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Japan’s first salaried foreign ninja
A region of Japan looking to use ninja warriors to boost tourism has made an American the first foreign national to draw a salary for joining the country’s traditional group of assassins
Aichi Prefecture (near Nagoya to the south west of Tokyo) had been seeking 6 full-time ninja. Ninja were skilled in espionage and guerrilla warfare; they were hired mercenaries during the turmoil that marked the Sengoku (Waring States) Period between the 15th and 17th centuries.
Job postings said candidates of any nationality were welcome. Of the 235 applicants, 85% were non-Japanese. 29-year-old Chris O’Neill so impressed the selection panel with acrobatic flips during his auditions that officials created an extra place for him.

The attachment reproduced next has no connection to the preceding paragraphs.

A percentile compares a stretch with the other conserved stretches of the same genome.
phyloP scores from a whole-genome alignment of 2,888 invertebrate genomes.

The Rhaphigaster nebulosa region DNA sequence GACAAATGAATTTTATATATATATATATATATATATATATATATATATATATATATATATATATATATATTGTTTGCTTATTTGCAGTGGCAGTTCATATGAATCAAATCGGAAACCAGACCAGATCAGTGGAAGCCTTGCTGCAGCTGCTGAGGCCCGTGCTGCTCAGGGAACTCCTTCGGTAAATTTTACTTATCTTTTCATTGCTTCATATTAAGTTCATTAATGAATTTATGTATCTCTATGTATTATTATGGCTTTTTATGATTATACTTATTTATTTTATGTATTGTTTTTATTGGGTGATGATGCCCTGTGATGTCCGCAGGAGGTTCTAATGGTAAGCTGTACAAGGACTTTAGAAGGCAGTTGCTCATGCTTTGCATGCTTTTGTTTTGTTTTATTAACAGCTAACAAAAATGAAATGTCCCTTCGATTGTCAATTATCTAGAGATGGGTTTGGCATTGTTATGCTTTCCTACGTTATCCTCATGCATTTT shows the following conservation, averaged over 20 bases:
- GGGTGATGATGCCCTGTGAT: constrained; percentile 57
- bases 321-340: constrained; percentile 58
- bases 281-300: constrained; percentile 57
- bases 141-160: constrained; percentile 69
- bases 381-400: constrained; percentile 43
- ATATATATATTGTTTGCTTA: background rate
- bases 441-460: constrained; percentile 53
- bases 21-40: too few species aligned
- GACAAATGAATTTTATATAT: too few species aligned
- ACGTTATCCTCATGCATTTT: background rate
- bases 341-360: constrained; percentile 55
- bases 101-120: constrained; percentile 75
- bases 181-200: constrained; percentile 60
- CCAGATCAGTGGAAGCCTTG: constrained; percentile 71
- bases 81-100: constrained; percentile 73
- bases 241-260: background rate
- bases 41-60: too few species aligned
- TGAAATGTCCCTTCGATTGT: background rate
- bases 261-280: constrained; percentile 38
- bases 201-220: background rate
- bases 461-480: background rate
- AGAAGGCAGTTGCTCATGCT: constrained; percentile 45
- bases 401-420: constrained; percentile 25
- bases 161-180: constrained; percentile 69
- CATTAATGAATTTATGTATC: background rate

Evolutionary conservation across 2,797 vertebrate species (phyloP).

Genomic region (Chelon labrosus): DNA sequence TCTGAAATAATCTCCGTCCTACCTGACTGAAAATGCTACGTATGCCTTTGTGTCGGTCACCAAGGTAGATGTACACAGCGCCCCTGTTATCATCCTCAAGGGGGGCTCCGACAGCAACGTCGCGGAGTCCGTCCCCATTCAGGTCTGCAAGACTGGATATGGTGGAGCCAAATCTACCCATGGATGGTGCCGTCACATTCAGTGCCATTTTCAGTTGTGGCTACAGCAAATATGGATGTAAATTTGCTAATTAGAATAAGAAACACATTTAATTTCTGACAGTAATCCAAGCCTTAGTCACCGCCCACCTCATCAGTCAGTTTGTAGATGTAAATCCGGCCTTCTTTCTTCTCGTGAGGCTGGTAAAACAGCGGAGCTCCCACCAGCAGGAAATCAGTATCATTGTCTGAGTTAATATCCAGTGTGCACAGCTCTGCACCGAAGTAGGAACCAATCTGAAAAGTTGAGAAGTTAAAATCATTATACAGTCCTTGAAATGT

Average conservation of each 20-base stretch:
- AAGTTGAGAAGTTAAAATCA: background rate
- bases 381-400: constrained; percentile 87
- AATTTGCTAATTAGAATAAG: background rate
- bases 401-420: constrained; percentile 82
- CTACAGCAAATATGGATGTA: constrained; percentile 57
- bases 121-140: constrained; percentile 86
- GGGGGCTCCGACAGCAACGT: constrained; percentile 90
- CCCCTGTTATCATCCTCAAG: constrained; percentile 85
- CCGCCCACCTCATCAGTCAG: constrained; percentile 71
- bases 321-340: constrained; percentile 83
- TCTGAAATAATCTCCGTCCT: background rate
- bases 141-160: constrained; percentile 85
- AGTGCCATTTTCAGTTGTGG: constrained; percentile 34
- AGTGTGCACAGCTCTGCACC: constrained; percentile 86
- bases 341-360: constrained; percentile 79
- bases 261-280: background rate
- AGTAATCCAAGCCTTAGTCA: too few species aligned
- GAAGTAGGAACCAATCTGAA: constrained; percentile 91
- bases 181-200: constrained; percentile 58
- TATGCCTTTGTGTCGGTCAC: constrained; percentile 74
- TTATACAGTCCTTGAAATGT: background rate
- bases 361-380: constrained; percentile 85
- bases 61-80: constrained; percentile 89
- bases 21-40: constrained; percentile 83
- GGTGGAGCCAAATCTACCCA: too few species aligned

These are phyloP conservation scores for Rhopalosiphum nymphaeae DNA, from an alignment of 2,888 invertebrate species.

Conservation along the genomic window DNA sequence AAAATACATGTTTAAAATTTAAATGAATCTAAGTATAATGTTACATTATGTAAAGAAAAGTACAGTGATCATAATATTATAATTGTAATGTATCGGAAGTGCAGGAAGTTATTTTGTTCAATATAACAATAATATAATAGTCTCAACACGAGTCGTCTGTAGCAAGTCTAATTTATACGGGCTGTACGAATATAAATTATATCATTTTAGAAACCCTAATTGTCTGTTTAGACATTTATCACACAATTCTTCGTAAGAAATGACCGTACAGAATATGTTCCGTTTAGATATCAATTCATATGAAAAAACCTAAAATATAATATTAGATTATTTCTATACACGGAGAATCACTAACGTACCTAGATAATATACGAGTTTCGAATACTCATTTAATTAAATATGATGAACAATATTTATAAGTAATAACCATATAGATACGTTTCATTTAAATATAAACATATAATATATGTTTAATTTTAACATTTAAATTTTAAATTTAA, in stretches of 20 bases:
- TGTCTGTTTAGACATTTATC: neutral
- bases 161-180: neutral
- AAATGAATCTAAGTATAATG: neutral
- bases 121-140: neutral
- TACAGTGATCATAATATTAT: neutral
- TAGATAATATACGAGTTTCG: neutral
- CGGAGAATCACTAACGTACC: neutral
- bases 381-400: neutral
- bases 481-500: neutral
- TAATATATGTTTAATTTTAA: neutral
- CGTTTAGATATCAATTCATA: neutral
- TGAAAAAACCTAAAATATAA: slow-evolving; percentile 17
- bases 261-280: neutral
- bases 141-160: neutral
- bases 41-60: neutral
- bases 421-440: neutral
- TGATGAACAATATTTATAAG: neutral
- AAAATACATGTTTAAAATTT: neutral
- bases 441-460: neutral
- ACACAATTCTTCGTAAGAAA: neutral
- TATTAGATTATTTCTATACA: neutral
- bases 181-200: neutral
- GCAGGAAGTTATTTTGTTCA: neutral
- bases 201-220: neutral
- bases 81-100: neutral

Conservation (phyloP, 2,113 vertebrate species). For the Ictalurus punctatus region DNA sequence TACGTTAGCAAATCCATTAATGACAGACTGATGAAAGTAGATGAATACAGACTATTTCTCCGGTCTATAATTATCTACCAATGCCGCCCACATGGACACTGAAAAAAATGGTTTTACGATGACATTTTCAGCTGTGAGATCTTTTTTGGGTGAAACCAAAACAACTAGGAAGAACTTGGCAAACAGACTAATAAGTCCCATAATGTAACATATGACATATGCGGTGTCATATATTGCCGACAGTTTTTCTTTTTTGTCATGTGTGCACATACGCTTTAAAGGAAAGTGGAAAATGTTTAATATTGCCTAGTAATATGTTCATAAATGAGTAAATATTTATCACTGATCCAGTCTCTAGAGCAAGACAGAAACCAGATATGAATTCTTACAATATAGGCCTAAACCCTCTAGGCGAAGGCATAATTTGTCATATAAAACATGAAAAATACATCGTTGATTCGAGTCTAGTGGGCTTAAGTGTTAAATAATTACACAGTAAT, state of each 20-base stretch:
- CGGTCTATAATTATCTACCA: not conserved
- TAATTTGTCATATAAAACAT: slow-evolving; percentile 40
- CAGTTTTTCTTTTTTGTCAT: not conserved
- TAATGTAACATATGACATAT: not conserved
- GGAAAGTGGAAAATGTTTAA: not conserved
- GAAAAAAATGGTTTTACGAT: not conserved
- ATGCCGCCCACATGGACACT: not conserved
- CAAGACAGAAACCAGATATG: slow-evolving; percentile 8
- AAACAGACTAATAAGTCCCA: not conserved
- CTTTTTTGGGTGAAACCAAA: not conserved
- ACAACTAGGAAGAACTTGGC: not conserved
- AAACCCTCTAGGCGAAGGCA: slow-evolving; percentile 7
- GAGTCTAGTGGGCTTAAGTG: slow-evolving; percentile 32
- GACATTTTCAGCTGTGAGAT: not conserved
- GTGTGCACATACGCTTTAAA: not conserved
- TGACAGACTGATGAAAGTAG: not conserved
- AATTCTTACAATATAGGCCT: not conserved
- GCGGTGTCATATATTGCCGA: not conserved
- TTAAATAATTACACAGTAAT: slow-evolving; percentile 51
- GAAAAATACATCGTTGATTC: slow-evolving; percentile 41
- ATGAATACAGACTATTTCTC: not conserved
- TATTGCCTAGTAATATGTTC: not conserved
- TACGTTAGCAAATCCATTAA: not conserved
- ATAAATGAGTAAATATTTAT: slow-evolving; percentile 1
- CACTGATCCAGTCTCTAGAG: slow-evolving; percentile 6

The ninja squad will receive one-year contracts and a monthly salary of ¥180,000 (US$1,750) plus bonuses. O’Neill will work alongside six Japanese colleagues comprising five men and one woman. Their duties include performing acrobatic flips, demonstrating their trademark shuriken throwing stars and posing for photographs with tourists.